Roger Beachy still remembers the excitement of planting the first genetically altered food crop into United States soils. It was the summer of 1987 when he, along with a team of Monsanto scientists, transplanted tomatoes modified to resist a virus at the company’s research farm, near Jerseyville, Illinois. It would take almost a full decade before transgenic plants gained a serious foothold in U.S. soils, and they would not be those the idealistic young scientist envisioned.
Challenger brand Mindful Snacker is promising to make 2021 ‘the year of healthy snacking’ and ‘clean comfort food’. Its crisps will be made with ‘ground-breaking technology’, the company says. The company is led by an all-female team with more than 20 years of experience in the snacking category. It vows it will ‘change the way we talk about and consume crisps forever’.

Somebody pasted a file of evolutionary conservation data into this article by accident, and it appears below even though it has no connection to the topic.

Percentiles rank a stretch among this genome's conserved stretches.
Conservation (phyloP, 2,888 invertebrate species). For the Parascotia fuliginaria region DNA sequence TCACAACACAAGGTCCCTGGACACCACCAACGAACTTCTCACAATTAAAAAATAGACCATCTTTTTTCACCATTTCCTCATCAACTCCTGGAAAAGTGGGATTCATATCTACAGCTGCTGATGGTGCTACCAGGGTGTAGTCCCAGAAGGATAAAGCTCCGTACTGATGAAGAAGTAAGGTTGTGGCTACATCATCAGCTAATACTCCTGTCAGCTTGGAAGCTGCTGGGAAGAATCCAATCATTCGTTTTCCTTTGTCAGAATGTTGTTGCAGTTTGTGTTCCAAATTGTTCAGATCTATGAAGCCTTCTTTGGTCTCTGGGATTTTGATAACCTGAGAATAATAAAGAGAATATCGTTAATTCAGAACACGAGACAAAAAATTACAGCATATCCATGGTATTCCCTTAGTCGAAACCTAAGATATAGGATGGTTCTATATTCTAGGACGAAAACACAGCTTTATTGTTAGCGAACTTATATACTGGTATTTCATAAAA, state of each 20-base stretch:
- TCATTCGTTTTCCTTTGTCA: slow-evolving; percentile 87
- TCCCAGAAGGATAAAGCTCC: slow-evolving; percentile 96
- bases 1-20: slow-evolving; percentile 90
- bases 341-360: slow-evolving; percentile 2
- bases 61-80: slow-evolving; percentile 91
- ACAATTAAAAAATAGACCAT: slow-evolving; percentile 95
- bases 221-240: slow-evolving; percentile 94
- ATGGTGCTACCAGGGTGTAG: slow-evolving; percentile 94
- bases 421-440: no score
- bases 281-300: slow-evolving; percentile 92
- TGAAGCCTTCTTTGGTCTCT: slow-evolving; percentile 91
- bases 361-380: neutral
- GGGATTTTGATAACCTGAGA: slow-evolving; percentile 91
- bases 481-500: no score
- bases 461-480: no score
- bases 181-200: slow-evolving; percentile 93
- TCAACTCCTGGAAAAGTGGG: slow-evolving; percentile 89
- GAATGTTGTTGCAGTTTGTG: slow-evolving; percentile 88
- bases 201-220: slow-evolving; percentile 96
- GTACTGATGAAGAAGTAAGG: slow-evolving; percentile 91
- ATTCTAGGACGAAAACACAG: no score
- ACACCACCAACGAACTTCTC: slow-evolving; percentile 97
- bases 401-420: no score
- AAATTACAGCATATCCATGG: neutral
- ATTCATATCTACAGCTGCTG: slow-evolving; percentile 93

Belgian processors that produce fries will soon be able to try out new production methods in a test installation in Kortrijk. In a building at Ghent University, 700,000 euros will be invested to install a real ‘frying line’ for testing novel products before commercialisation. “The intention is to make the step from lab research to an industrial scale easier,” according to Flanders’ FOOD. “The new pilot-scale frying line will make Belgian fries and croquettes even tastier and healthier in the future,” says Romain Cools, consultant at Belgapom.
The Soiltech Sensor precisely records and transmits data for soil moisture, temperature, humidity, location and impacts that may create bruising while crops are being grown, transported, and stored – all enabled by AT&T’s nationwide, highly secure LTE-M cellular network. A potato case study highlights both environmental and business benefits of the sensor across the crop life cycle.